Freight costs scar iron ore exporters

June 5, 2008

June 5th (The Economic Times) – A steep increase in the cost of transporting iron ore by rail is damaging India’s export competitiveness. Miners complain that this may result in country ceding ground to rivals from Brazil and Australia.

The decision by the Railways to reclassify the freight category of iron ore meant for export has resulted in the cost of transporting the mineral rising by 45% in two months, said vice-chairman of the southern regional unit of the Federation of Indian Mineral Industries (FIMI), Basant Poddar. “The rising freight costs are destroying our competitiveness even as we tackle the challenges posed by Brazilian and Australian iron ore exporters who are aggressively targeting China,” he said.

India exports about 100 million tonnes of iron-ore in 2007-08, nearly half of it to China and Japan. Further, agencies such as the New Mangalore Port Trust (NMPT) are proposing the introduction of a daily ‘quota’ system to regulate the arrival of trucks carrying iron ore into the port.

Shantesh Gureddi, chairman of FIMI’s southern regional office, said export this year would be severely hit if the Centre goes ahead with a plan to tax export of iron ore. “Exports can easily slip by 15%-20% if the duty is levied. Australian and Brazilian suppliers are buying large vessels to meet the Chinese demand,” Mr Gureddi cautioned.  While iron ore exports had risen by over 60% during the last year, earning $130-$150 per tonne, the rising freight costs are robbing most of the earnings, Mr Poddar said.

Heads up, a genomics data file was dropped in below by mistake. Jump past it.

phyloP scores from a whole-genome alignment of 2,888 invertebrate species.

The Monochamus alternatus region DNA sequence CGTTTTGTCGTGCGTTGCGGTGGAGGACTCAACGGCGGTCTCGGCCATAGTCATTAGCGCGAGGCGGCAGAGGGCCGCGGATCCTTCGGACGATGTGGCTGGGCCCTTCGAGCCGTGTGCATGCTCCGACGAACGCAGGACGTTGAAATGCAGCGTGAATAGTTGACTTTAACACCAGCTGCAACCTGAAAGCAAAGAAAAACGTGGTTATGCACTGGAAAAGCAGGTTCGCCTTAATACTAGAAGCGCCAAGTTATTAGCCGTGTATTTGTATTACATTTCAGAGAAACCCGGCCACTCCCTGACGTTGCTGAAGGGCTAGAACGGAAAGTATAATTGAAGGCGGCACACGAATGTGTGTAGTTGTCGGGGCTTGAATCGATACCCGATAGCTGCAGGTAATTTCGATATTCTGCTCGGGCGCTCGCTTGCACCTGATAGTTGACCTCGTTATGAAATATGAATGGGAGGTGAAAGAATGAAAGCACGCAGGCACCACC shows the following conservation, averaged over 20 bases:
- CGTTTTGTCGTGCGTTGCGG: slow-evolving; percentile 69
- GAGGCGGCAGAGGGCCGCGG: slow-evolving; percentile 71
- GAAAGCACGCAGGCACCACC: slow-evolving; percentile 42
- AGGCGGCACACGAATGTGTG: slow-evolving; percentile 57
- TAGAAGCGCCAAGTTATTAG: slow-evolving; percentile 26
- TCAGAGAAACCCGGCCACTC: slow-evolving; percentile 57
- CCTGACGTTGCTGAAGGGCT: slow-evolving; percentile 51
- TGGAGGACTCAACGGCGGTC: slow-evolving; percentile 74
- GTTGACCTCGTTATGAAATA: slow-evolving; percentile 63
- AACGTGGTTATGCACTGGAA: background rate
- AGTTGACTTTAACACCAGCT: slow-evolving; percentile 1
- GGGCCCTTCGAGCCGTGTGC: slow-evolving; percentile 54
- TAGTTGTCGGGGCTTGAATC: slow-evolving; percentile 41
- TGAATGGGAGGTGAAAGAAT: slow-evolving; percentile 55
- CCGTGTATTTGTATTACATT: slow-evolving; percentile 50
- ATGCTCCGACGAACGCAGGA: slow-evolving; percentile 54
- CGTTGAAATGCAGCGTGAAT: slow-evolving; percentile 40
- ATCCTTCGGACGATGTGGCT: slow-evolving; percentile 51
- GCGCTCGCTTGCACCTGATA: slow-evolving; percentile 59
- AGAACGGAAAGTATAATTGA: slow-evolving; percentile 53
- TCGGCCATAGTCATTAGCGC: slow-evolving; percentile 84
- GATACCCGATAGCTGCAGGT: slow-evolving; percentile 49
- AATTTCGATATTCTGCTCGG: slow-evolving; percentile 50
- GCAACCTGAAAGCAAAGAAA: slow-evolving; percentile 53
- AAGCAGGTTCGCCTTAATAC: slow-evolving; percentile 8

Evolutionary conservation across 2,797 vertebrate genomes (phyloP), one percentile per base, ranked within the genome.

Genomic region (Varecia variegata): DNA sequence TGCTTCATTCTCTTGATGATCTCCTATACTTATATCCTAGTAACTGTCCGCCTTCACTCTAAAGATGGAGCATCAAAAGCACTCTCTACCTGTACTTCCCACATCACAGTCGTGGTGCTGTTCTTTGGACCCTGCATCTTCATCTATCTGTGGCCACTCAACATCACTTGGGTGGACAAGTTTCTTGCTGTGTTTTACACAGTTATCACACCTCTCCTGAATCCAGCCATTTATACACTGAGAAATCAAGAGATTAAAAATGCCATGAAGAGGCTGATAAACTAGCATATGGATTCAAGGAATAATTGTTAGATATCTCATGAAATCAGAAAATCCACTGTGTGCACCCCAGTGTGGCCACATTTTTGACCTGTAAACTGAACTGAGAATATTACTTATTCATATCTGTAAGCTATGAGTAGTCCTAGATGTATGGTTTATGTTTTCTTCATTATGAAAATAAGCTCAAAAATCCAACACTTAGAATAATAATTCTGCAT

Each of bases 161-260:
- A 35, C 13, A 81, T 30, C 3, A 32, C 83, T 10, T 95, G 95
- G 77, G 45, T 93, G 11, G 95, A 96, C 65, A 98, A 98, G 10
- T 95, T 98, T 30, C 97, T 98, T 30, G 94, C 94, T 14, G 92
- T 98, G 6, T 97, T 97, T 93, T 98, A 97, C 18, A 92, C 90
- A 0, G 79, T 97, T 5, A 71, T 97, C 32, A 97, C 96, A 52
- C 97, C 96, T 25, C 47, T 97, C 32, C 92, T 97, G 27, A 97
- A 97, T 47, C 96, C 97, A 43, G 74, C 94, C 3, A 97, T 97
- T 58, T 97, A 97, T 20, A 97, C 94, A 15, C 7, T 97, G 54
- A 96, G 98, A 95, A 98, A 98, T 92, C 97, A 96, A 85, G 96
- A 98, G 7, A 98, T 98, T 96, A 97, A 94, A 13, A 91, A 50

The decision on Wednesday to hike fuel prices would not impact the movement of iron ore, the FIMI officials said. “Currently, bulk of the movement happens by road, which is easily 20%-30% cheaper than rail. Also transporting by rail is dependent on the availability of rakes as well as the presence of rail sidings near mines. This (the fuel price hike) is unlikely to result in a shift in movement from road to rail,” Mr Gureddi said.
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